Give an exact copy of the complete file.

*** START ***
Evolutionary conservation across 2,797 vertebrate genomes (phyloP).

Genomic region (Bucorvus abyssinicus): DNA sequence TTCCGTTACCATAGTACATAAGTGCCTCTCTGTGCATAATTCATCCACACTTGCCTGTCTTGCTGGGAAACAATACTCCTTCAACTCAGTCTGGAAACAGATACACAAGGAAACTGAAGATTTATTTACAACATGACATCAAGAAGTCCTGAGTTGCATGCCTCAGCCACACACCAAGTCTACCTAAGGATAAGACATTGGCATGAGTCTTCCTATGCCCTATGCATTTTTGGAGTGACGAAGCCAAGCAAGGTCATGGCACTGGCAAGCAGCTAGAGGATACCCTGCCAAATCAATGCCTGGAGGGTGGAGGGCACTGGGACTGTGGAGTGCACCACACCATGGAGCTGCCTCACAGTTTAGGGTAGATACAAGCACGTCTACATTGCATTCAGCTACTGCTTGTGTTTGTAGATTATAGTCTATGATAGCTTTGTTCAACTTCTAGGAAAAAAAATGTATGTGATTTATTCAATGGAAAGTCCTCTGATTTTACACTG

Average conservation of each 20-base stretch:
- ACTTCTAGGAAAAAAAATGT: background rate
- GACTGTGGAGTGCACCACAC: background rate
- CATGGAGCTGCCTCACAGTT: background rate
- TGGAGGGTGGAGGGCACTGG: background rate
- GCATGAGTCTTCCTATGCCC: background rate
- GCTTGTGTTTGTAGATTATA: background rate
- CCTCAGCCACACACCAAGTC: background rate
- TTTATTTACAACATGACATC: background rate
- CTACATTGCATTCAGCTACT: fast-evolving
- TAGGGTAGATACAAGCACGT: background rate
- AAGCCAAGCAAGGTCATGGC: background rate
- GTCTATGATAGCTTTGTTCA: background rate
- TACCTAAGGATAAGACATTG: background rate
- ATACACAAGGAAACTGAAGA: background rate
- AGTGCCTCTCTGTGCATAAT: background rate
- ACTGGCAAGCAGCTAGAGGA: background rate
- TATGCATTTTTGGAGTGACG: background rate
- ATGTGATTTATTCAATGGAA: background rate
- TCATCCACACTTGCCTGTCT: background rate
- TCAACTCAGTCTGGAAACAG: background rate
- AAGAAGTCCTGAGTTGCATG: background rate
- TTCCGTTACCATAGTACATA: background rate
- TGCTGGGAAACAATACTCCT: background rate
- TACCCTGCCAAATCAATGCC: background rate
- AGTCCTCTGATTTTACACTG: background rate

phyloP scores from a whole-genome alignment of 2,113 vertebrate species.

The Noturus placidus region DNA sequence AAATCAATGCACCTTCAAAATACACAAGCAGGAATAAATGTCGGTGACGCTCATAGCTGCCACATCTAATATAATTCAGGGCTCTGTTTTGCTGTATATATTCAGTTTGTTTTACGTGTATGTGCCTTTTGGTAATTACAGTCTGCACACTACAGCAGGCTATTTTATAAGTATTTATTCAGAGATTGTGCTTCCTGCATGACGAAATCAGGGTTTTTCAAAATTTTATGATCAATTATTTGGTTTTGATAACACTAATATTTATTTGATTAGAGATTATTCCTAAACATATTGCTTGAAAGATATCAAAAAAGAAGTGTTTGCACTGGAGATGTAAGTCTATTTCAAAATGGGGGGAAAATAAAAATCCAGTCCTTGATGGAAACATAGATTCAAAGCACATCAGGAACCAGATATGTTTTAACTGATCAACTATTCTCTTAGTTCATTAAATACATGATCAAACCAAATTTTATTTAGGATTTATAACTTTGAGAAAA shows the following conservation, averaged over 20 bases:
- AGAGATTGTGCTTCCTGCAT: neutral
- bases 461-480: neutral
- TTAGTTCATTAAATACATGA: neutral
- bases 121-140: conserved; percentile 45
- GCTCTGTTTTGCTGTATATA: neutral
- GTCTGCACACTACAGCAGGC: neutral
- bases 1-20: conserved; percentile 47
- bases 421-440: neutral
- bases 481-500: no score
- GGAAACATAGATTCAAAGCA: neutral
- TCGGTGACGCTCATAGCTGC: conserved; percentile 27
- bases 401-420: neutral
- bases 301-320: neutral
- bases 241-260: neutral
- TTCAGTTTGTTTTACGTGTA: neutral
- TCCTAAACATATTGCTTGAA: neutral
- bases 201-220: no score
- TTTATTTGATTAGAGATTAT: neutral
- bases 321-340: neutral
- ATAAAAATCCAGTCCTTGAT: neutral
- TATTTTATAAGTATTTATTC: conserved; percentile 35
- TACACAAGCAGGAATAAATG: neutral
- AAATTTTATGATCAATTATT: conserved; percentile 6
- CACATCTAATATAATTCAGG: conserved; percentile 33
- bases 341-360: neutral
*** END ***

Evolutionary conservation across 2,797 vertebrate genomes (phyloP).

Genomic region (Bucorvus abyssinicus): DNA sequence TTCCGTTACCATAGTACATAAGTGCCTCTCTGTGCATAATTCATCCACACTTGCCTGTCTTGCTGGGAAACAATACTCCTTCAACTCAGTCTGGAAACAGATACACAAGGAAACTGAAGATTTATTTACAACATGACATCAAGAAGTCCTGAGTTGCATGCCTCAGCCACACACCAAGTCTACCTAAGGATAAGACATTGGCATGAGTCTTCCTATGCCCTATGCATTTTTGGAGTGACGAAGCCAAGCAAGGTCATGGCACTGGCAAGCAGCTAGAGGATACCCTGCCAAATCAATGCCTGGAGGGTGGAGGGCACTGGGACTGTGGAGTGCACCACACCATGGAGCTGCCTCACAGTTTAGGGTAGATACAAGCACGTCTACATTGCATTCAGCTACTGCTTGTGTTTGTAGATTATAGTCTATGATAGCTTTGTTCAACTTCTAGGAAAAAAAATGTATGTGATTTATTCAATGGAAAGTCCTCTGATTTTACACTG

Average conservation of each 20-base stretch:
- ACTTCTAGGAAAAAAAATGT: background rate
- GACTGTGGAGTGCACCACAC: background rate
- CATGGAGCTGCCTCACAGTT: background rate
- TGGAGGGTGGAGGGCACTGG: background rate
- GCATGAGTCTTCCTATGCCC: background rate
- GCTTGTGTTTGTAGATTATA: background rate
- CCTCAGCCACACACCAAGTC: background rate
- TTTATTTACAACATGACATC: background rate
- CTACATTGCATTCAGCTACT: fast-evolving
- TAGGGTAGATACAAGCACGT: background rate
- AAGCCAAGCAAGGTCATGGC: background rate
- GTCTATGATAGCTTTGTTCA: background rate
- TACCTAAGGATAAGACATTG: background rate
- ATACACAAGGAAACTGAAGA: background rate
- AGTGCCTCTCTGTGCATAAT: background rate
- ACTGGCAAGCAGCTAGAGGA: background rate
- TATGCATTTTTGGAGTGACG: background rate
- ATGTGATTTATTCAATGGAA: background rate
- TCATCCACACTTGCCTGTCT: background rate
- TCAACTCAGTCTGGAAACAG: background rate
- AAGAAGTCCTGAGTTGCATG: background rate
- TTCCGTTACCATAGTACATA: background rate
- TGCTGGGAAACAATACTCCT: background rate
- TACCCTGCCAAATCAATGCC: background rate
- AGTCCTCTGATTTTACACTG: background rate

phyloP scores from a whole-genome alignment of 2,113 vertebrate species.

The Noturus placidus region DNA sequence AAATCAATGCACCTTCAAAATACACAAGCAGGAATAAATGTCGGTGACGCTCATAGCTGCCACATCTAATATAATTCAGGGCTCTGTTTTGCTGTATATATTCAGTTTGTTTTACGTGTATGTGCCTTTTGGTAATTACAGTCTGCACACTACAGCAGGCTATTTTATAAGTATTTATTCAGAGATTGTGCTTCCTGCATGACGAAATCAGGGTTTTTCAAAATTTTATGATCAATTATTTGGTTTTGATAACACTAATATTTATTTGATTAGAGATTATTCCTAAACATATTGCTTGAAAGATATCAAAAAAGAAGTGTTTGCACTGGAGATGTAAGTCTATTTCAAAATGGGGGGAAAATAAAAATCCAGTCCTTGATGGAAACATAGATTCAAAGCACATCAGGAACCAGATATGTTTTAACTGATCAACTATTCTCTTAGTTCATTAAATACATGATCAAACCAAATTTTATTTAGGATTTATAACTTTGAGAAAA shows the following conservation, averaged over 20 bases:
- AGAGATTGTGCTTCCTGCAT: neutral
- bases 461-480: neutral
- TTAGTTCATTAAATACATGA: neutral
- bases 121-140: conserved; percentile 45
- GCTCTGTTTTGCTGTATATA: neutral
- GTCTGCACACTACAGCAGGC: neutral
- bases 1-20: conserved; percentile 47
- bases 421-440: neutral
- bases 481-500: no score
- GGAAACATAGATTCAAAGCA: neutral
- TCGGTGACGCTCATAGCTGC: conserved; percentile 27
- bases 401-420: neutral
- bases 301-320: neutral
- bases 241-260: neutral
- TTCAGTTTGTTTTACGTGTA: neutral
- TCCTAAACATATTGCTTGAA: neutral
- bases 201-220: no score
- TTTATTTGATTAGAGATTAT: neutral
- bases 321-340: neutral
- ATAAAAATCCAGTCCTTGAT: neutral
- TATTTTATAAGTATTTATTC: conserved; percentile 35
- TACACAAGCAGGAATAAATG: neutral
- AAATTTTATGATCAATTATT: conserved; percentile 6
- CACATCTAATATAATTCAGG: conserved; percentile 33
- bases 341-360: neutral